Lust for Destruction

My dearest Ophelia,

you and I are the same.


Pouring love down the throats

of men who spit our nectar back at us,

Licking their plates of affection clean

trying to taste something other

than rejection,

Balancing sanctity and sexuality

purity and promiscuity –


We wear white because our lovers

used to call us angel

Opening our arms



to try and fill ourselves with something


to not feel so empty


Stuffing flowers down into our lungs so

maybe we can catch a whiff of what it feels

like to be wanted,

Clawing at closed doors and willing them to open

(Sliding poetry underneath them when they

stay shut)


Floating on our backs in rivers because

drowning seems a lot easier than living,

Glowing with such ardour and beauty that everyone

sees us as stars with galaxies in our eyes

I don’t think they realized that stars

are lifeless

just as we are


We were lost long before our bodies were

cold and scarred

Breathless with a heartbeat,

No pulse but somehow still love to give


Lusting after destruction because

it’s all we’ve ever known,

(Destroying ourselves in the end because

we learn by example)

Reading road maps with no sense of direction

Kissing petals and hiding rosemary for

we have learnt that loveliness is really a curse


Singing to ourselves because

someone should have the pleasure of

hearing our voices

even if the words are not our own


My dearest Ophelia,

I see you.


I see you every time a boy calls my mouth pretty

and then asks me to close it

I see you every time I want to say

“I love you”

and choose to leave instead


I see you whenever I wake up with the imprint

of a body next to me and pretend to have

no recollection of the night before

because I was too deluded to think straight

and too broken to bear the truth

(My lips still taste like him)


I feel you in my bones when I pry

desire ridden fingers off my legs

Hear you humming in my ear at night when I dream

that the ocean has swallowed me whole and

I don’t know whether to be afraid

or thankful

Crave your presence when nobody understands

the enigma that is my mind



I think perhaps our souls are sisters

but even my love for you is unrequited

And though I wish it wasn’t the truth,

because I like to see the world through

rose coloured lenses,

you and I are the same.

This poem was a culmination of my feelings and emotions while reading Hamlet and studying the character of Ophelia. It is only recently that I have discovered our similarities. I think I used to be very much like Ophelia. And though I have changed and evolved, the idea of destruction is still seductive to me, and I haven’t quite figured out why.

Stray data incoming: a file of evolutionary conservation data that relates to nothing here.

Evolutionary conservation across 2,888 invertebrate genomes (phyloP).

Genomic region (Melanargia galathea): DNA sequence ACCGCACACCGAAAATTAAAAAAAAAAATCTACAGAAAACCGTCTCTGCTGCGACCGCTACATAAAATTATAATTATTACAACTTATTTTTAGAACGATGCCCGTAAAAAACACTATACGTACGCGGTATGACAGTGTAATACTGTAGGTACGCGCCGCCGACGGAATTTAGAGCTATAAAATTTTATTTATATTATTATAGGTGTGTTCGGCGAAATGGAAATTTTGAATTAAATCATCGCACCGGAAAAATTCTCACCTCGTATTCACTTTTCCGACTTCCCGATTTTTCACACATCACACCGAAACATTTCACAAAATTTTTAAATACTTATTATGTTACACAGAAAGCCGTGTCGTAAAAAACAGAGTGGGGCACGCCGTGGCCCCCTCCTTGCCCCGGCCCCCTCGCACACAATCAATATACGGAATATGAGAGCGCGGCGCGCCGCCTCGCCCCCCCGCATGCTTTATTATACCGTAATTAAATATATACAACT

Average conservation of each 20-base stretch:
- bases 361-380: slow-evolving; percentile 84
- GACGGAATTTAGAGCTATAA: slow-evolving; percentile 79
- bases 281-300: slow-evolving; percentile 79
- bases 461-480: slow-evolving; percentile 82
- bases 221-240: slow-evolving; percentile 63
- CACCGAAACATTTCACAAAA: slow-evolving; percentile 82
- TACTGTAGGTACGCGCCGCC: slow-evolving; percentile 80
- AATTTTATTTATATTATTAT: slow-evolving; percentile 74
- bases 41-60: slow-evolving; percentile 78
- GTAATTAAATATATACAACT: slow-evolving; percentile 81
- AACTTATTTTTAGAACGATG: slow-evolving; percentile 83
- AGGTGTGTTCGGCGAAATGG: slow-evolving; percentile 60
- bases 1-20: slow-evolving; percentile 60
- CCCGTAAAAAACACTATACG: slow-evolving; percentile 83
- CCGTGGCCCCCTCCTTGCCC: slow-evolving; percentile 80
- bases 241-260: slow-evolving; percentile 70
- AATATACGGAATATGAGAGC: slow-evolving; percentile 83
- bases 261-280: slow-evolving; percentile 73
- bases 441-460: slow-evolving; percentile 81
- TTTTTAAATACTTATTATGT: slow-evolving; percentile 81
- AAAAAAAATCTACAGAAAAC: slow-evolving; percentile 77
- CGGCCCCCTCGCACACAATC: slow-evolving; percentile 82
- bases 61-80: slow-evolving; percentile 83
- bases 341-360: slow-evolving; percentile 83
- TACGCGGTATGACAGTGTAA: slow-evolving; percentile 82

Through a woman’s perspective, Ophelia’s sexuality has always intrigued me. I could never figure out whether or not she had given herself to Hamlet, and after reading far too much on the subject, my interpretation is that she had. I think part of her madness was this relentless battle in balancing her pure image while trying to appease the men around her, especially Hamlet. She was almost living vicariously through their perceptions of her, which were so often conflicting and filled with uncertainty.

I see myself in her far more than I’d like to admit. There is such a parallel between loving and accepting her character and starting to love and accept myself for all my failures and all my mistakes, especially romantically.

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2 thoughts on “Lust for Destruction

  1. Dear Alysha,

    This poem made me quite emotional–in the best way possible, of course. Emotional, because its tragedies are relatable. It represents a universal suffering we have all suffered–or will eventually suffer–at some point in our lives: heartbreak in the form of unrequited love. Far too often do we find our sweetness, our hopeful romanticism, negated by the ones we love, the ones who, as you put it, “spit our nectar back at us.” “Loveliness is a curse” because people take advantage of loveliness, of innocence. And I think sometimes we, deliberating our own worth (or lack thereof) in the presence of heartbreak, also choose to negate our softness much like the ones who broke us. Because where has our softness truly done for us?–it surely doesn’t spare us from the heartbreak. I believe heartbreak is capable of hardening us; and suddenly, we are forced to make a choice between loveliness and harshness, something I felt you highlighted in the lines “Balancing sanctity and sexuality/purity and promiscuity”

    I am honestly at a loss for words–this is an absolutely BRILLIANT piece. Love the lines, “I see you every time I want to say/“I love you”/and choose to leave instead.” This reminds me of what I had written on the diploma exam on Thursday for the critical. In my essay, I explained how, when Hamlet had denounced his love for Ophelia, she made no attempt to challenge him, to advocate for his love, most likely because she was afraid that he would further separate himself from her. She could have said “I love you” but she “chose to leave instead.” I just thought that was an interesting parallel between both of our thoughts regarding Ophelia and love/heartbreak itself. Again, this reiterates just how relatable this poem is.

    That said, I don’t really think I have anything to offer in terms of improvements. Like. At all. Maybe some more analysis at the end, as I am intrigued by your ideas. But other than that, I don’t have anything else to suggest.

    Absolutely beautiful, Alysha. It was an honour reading this!

    Lots of love,

    1. I love you so much – your Ophelia writing inspires me immensely. Thank you for reading this piece. I can’t wait to read more of your new blog!

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